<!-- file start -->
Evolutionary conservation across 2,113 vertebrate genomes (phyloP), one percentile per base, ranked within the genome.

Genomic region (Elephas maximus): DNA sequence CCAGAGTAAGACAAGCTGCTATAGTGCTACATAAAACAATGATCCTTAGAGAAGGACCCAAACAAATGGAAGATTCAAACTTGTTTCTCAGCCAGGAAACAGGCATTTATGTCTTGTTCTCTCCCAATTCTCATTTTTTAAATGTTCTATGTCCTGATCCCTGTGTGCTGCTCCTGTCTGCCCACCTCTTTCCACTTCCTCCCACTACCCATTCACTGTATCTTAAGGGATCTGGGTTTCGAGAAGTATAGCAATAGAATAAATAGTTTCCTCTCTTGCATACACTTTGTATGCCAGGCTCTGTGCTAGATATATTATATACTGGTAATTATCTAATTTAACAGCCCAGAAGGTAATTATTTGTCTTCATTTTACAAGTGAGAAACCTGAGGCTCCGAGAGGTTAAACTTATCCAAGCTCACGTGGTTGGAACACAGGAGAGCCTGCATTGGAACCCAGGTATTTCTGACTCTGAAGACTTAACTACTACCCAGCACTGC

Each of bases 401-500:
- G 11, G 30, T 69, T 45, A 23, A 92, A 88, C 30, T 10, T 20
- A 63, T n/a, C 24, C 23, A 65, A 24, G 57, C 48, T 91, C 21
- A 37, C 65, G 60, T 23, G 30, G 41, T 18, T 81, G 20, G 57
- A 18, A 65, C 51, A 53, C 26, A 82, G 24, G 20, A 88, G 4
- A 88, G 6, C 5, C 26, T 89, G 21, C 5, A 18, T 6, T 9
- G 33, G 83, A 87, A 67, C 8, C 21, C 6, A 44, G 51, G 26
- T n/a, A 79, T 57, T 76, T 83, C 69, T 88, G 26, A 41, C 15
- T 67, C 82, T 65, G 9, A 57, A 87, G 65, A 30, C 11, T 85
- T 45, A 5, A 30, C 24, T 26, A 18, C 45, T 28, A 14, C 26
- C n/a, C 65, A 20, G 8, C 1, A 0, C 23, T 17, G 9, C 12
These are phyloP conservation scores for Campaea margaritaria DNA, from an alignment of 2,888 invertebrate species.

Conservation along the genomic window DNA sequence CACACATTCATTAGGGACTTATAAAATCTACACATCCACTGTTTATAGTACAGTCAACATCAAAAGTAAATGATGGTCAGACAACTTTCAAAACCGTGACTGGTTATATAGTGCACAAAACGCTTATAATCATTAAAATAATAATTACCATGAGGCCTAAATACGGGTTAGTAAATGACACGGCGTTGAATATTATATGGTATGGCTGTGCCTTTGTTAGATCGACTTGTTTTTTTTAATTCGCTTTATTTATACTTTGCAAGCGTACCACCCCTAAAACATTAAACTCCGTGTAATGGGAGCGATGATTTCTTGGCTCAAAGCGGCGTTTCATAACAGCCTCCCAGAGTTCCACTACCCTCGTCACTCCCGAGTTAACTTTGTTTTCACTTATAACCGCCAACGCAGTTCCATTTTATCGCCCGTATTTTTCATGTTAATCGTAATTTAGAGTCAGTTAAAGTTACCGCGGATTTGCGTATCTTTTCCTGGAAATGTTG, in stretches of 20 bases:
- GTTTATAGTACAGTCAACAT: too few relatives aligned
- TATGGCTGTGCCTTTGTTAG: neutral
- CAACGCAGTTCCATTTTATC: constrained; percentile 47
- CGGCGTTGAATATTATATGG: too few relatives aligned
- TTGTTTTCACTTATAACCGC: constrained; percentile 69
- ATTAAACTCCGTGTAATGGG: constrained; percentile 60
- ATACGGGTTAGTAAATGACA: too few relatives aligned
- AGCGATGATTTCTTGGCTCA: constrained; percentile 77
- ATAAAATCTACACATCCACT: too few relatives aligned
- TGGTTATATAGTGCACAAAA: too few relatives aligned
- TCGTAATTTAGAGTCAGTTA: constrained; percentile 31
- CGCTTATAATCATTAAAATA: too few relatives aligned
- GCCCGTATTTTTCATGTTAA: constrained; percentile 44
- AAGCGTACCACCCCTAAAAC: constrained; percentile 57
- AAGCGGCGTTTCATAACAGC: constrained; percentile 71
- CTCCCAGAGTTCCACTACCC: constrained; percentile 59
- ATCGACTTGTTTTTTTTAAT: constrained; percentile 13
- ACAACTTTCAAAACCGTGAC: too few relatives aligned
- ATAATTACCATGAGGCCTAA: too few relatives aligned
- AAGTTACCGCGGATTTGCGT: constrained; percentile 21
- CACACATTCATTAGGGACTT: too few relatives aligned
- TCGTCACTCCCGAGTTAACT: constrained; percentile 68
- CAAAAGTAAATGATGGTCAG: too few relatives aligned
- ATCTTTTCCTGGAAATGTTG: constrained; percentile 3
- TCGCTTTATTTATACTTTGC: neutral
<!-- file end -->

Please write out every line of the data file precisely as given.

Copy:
Evolutionary conservation across 2,113 vertebrate genomes (phyloP), one percentile per base, ranked within the genome.

Genomic region (Elephas maximus): DNA sequence CCAGAGTAAGACAAGCTGCTATAGTGCTACATAAAACAATGATCCTTAGAGAAGGACCCAAACAAATGGAAGATTCAAACTTGTTTCTCAGCCAGGAAACAGGCATTTATGTCTTGTTCTCTCCCAATTCTCATTTTTTAAATGTTCTATGTCCTGATCCCTGTGTGCTGCTCCTGTCTGCCCACCTCTTTCCACTTCCTCCCACTACCCATTCACTGTATCTTAAGGGATCTGGGTTTCGAGAAGTATAGCAATAGAATAAATAGTTTCCTCTCTTGCATACACTTTGTATGCCAGGCTCTGTGCTAGATATATTATATACTGGTAATTATCTAATTTAACAGCCCAGAAGGTAATTATTTGTCTTCATTTTACAAGTGAGAAACCTGAGGCTCCGAGAGGTTAAACTTATCCAAGCTCACGTGGTTGGAACACAGGAGAGCCTGCATTGGAACCCAGGTATTTCTGACTCTGAAGACTTAACTACTACCCAGCACTGC

Each of bases 401-500:
- G 11, G 30, T 69, T 45, A 23, A 92, A 88, C 30, T 10, T 20
- A 63, T n/a, C 24, C 23, A 65, A 24, G 57, C 48, T 91, C 21
- A 37, C 65, G 60, T 23, G 30, G 41, T 18, T 81, G 20, G 57
- A 18, A 65, C 51, A 53, C 26, A 82, G 24, G 20, A 88, G 4
- A 88, G 6, C 5, C 26, T 89, G 21, C 5, A 18, T 6, T 9
- G 33, G 83, A 87, A 67, C 8, C 21, C 6, A 44, G 51, G 26
- T n/a, A 79, T 57, T 76, T 83, C 69, T 88, G 26, A 41, C 15
- T 67, C 82, T 65, G 9, A 57, A 87, G 65, A 30, C 11, T 85
- T 45, A 5, A 30, C 24, T 26, A 18, C 45, T 28, A 14, C 26
- C n/a, C 65, A 20, G 8, C 1, A 0, C 23, T 17, G 9, C 12
These are phyloP conservation scores for Campaea margaritaria DNA, from an alignment of 2,888 invertebrate species.

Conservation along the genomic window DNA sequence CACACATTCATTAGGGACTTATAAAATCTACACATCCACTGTTTATAGTACAGTCAACATCAAAAGTAAATGATGGTCAGACAACTTTCAAAACCGTGACTGGTTATATAGTGCACAAAACGCTTATAATCATTAAAATAATAATTACCATGAGGCCTAAATACGGGTTAGTAAATGACACGGCGTTGAATATTATATGGTATGGCTGTGCCTTTGTTAGATCGACTTGTTTTTTTTAATTCGCTTTATTTATACTTTGCAAGCGTACCACCCCTAAAACATTAAACTCCGTGTAATGGGAGCGATGATTTCTTGGCTCAAAGCGGCGTTTCATAACAGCCTCCCAGAGTTCCACTACCCTCGTCACTCCCGAGTTAACTTTGTTTTCACTTATAACCGCCAACGCAGTTCCATTTTATCGCCCGTATTTTTCATGTTAATCGTAATTTAGAGTCAGTTAAAGTTACCGCGGATTTGCGTATCTTTTCCTGGAAATGTTG, in stretches of 20 bases:
- GTTTATAGTACAGTCAACAT: too few relatives aligned
- TATGGCTGTGCCTTTGTTAG: neutral
- CAACGCAGTTCCATTTTATC: constrained; percentile 47
- CGGCGTTGAATATTATATGG: too few relatives aligned
- TTGTTTTCACTTATAACCGC: constrained; percentile 69
- ATTAAACTCCGTGTAATGGG: constrained; percentile 60
- ATACGGGTTAGTAAATGACA: too few relatives aligned
- AGCGATGATTTCTTGGCTCA: constrained; percentile 77
- ATAAAATCTACACATCCACT: too few relatives aligned
- TGGTTATATAGTGCACAAAA: too few relatives aligned
- TCGTAATTTAGAGTCAGTTA: constrained; percentile 31
- CGCTTATAATCATTAAAATA: too few relatives aligned
- GCCCGTATTTTTCATGTTAA: constrained; percentile 44
- AAGCGTACCACCCCTAAAAC: constrained; percentile 57
- AAGCGGCGTTTCATAACAGC: constrained; percentile 71
- CTCCCAGAGTTCCACTACCC: constrained; percentile 59
- ATCGACTTGTTTTTTTTAAT: constrained; percentile 13
- ACAACTTTCAAAACCGTGAC: too few relatives aligned
- ATAATTACCATGAGGCCTAA: too few relatives aligned
- AAGTTACCGCGGATTTGCGT: constrained; percentile 21
- CACACATTCATTAGGGACTT: too few relatives aligned
- TCGTCACTCCCGAGTTAACT: constrained; percentile 68
- CAAAAGTAAATGATGGTCAG: too few relatives aligned
- ATCTTTTCCTGGAAATGTTG: constrained; percentile 3
- TCGCTTTATTTATACTTTGC: neutral